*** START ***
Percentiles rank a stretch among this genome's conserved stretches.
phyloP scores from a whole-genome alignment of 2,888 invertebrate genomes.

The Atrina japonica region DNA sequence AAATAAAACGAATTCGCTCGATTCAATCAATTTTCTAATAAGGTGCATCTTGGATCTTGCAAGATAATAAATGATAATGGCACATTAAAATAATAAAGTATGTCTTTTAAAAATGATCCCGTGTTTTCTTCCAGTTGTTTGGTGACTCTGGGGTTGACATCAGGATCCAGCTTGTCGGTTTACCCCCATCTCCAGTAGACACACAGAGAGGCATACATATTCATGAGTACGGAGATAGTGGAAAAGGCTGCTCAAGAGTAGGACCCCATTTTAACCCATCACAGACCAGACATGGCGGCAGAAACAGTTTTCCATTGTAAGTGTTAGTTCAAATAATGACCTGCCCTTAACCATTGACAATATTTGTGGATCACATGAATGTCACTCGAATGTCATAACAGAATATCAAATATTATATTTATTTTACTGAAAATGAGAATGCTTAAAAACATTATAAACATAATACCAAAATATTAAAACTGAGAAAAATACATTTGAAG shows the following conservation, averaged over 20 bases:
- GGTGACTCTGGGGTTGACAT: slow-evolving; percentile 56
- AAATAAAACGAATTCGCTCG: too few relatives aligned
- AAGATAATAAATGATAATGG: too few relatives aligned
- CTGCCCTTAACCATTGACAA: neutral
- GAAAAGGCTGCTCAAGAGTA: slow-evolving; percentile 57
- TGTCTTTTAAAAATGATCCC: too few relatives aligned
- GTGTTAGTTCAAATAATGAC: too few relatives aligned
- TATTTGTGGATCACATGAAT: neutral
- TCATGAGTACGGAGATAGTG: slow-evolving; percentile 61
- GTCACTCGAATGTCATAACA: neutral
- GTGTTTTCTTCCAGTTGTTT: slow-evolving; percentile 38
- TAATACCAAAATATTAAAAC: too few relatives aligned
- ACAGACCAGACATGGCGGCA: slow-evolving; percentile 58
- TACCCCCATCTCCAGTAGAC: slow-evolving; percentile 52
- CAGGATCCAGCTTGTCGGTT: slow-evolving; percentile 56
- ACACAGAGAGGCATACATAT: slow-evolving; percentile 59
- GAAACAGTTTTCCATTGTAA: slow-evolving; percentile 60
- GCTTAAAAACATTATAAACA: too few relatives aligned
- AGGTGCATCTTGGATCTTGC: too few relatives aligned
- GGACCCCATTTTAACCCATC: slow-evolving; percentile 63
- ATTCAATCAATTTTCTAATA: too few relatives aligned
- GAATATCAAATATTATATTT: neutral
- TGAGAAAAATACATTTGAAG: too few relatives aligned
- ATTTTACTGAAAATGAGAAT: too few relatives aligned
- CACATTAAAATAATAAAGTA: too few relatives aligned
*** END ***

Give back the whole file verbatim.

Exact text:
Percentiles rank a stretch among this genome's conserved stretches.
phyloP scores from a whole-genome alignment of 2,888 invertebrate genomes.

The Atrina japonica region DNA sequence AAATAAAACGAATTCGCTCGATTCAATCAATTTTCTAATAAGGTGCATCTTGGATCTTGCAAGATAATAAATGATAATGGCACATTAAAATAATAAAGTATGTCTTTTAAAAATGATCCCGTGTTTTCTTCCAGTTGTTTGGTGACTCTGGGGTTGACATCAGGATCCAGCTTGTCGGTTTACCCCCATCTCCAGTAGACACACAGAGAGGCATACATATTCATGAGTACGGAGATAGTGGAAAAGGCTGCTCAAGAGTAGGACCCCATTTTAACCCATCACAGACCAGACATGGCGGCAGAAACAGTTTTCCATTGTAAGTGTTAGTTCAAATAATGACCTGCCCTTAACCATTGACAATATTTGTGGATCACATGAATGTCACTCGAATGTCATAACAGAATATCAAATATTATATTTATTTTACTGAAAATGAGAATGCTTAAAAACATTATAAACATAATACCAAAATATTAAAACTGAGAAAAATACATTTGAAG shows the following conservation, averaged over 20 bases:
- GGTGACTCTGGGGTTGACAT: slow-evolving; percentile 56
- AAATAAAACGAATTCGCTCG: too few relatives aligned
- AAGATAATAAATGATAATGG: too few relatives aligned
- CTGCCCTTAACCATTGACAA: neutral
- GAAAAGGCTGCTCAAGAGTA: slow-evolving; percentile 57
- TGTCTTTTAAAAATGATCCC: too few relatives aligned
- GTGTTAGTTCAAATAATGAC: too few relatives aligned
- TATTTGTGGATCACATGAAT: neutral
- TCATGAGTACGGAGATAGTG: slow-evolving; percentile 61
- GTCACTCGAATGTCATAACA: neutral
- GTGTTTTCTTCCAGTTGTTT: slow-evolving; percentile 38
- TAATACCAAAATATTAAAAC: too few relatives aligned
- ACAGACCAGACATGGCGGCA: slow-evolving; percentile 58
- TACCCCCATCTCCAGTAGAC: slow-evolving; percentile 52
- CAGGATCCAGCTTGTCGGTT: slow-evolving; percentile 56
- ACACAGAGAGGCATACATAT: slow-evolving; percentile 59
- GAAACAGTTTTCCATTGTAA: slow-evolving; percentile 60
- GCTTAAAAACATTATAAACA: too few relatives aligned
- AGGTGCATCTTGGATCTTGC: too few relatives aligned
- GGACCCCATTTTAACCCATC: slow-evolving; percentile 63
- ATTCAATCAATTTTCTAATA: too few relatives aligned
- GAATATCAAATATTATATTT: neutral
- TGAGAAAAATACATTTGAAG: too few relatives aligned
- ATTTTACTGAAAATGAGAAT: too few relatives aligned
- CACATTAAAATAATAAAGTA: too few relatives aligned